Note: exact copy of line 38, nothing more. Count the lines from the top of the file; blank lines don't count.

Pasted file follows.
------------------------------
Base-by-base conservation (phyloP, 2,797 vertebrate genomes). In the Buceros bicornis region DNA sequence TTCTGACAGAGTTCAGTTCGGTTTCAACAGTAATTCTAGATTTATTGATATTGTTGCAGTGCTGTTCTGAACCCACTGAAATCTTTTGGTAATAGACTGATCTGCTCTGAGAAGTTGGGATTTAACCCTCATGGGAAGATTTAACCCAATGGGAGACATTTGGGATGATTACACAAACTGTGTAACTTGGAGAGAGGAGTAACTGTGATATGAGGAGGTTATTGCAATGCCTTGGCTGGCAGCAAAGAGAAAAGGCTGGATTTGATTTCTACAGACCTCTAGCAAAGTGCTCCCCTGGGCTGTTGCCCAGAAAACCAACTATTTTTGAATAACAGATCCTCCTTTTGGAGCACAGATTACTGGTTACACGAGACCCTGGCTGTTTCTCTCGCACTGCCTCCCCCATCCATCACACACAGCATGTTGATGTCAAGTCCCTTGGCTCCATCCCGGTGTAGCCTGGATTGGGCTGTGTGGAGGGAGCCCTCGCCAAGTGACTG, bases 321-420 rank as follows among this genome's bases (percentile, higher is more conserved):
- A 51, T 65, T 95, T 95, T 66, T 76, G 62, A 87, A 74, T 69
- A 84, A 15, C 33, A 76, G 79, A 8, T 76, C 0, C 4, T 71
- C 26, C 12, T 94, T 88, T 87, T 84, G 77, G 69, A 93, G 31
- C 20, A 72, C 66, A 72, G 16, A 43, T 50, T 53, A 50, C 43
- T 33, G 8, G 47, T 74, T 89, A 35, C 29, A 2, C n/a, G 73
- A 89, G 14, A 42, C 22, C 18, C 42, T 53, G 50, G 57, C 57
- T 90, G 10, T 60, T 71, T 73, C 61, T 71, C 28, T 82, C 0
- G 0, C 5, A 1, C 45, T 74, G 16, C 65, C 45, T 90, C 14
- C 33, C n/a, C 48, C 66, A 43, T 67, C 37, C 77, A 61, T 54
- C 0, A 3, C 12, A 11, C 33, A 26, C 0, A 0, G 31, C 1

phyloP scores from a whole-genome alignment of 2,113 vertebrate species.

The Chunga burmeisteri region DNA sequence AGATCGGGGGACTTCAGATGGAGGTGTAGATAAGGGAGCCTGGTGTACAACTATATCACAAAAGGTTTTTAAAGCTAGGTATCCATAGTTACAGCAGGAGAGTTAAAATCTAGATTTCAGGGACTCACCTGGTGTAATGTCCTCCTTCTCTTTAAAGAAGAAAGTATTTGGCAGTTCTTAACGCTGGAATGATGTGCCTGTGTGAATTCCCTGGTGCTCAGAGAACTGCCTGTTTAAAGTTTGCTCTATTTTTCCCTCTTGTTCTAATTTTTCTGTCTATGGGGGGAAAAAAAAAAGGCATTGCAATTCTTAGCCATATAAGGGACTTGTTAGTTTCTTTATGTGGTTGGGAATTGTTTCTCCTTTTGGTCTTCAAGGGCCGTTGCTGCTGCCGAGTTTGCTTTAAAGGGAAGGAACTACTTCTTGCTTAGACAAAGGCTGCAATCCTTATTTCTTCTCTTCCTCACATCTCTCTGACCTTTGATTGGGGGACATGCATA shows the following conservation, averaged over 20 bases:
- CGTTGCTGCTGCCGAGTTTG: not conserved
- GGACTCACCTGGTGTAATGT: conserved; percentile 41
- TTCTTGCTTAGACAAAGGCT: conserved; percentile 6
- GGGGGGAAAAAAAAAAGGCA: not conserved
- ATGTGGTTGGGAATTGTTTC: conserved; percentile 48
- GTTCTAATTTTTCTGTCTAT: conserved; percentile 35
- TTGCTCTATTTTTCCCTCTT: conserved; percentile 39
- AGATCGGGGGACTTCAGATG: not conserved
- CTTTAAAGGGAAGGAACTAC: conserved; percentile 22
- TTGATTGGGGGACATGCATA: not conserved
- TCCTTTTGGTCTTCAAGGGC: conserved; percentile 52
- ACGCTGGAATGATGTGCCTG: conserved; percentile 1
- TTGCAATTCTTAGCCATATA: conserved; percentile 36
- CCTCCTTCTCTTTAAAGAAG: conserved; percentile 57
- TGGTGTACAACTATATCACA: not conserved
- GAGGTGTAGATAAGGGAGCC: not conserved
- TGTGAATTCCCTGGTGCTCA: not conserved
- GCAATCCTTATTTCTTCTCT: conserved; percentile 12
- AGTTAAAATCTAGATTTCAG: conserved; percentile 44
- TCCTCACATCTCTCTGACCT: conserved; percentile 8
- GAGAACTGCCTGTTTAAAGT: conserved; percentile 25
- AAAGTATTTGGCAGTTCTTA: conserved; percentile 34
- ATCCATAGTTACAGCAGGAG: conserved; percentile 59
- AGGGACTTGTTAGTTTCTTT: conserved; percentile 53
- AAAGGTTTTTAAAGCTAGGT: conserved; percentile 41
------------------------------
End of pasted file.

- AAAGGTTTTTAAAGCTAGGT: conserved; percentile 41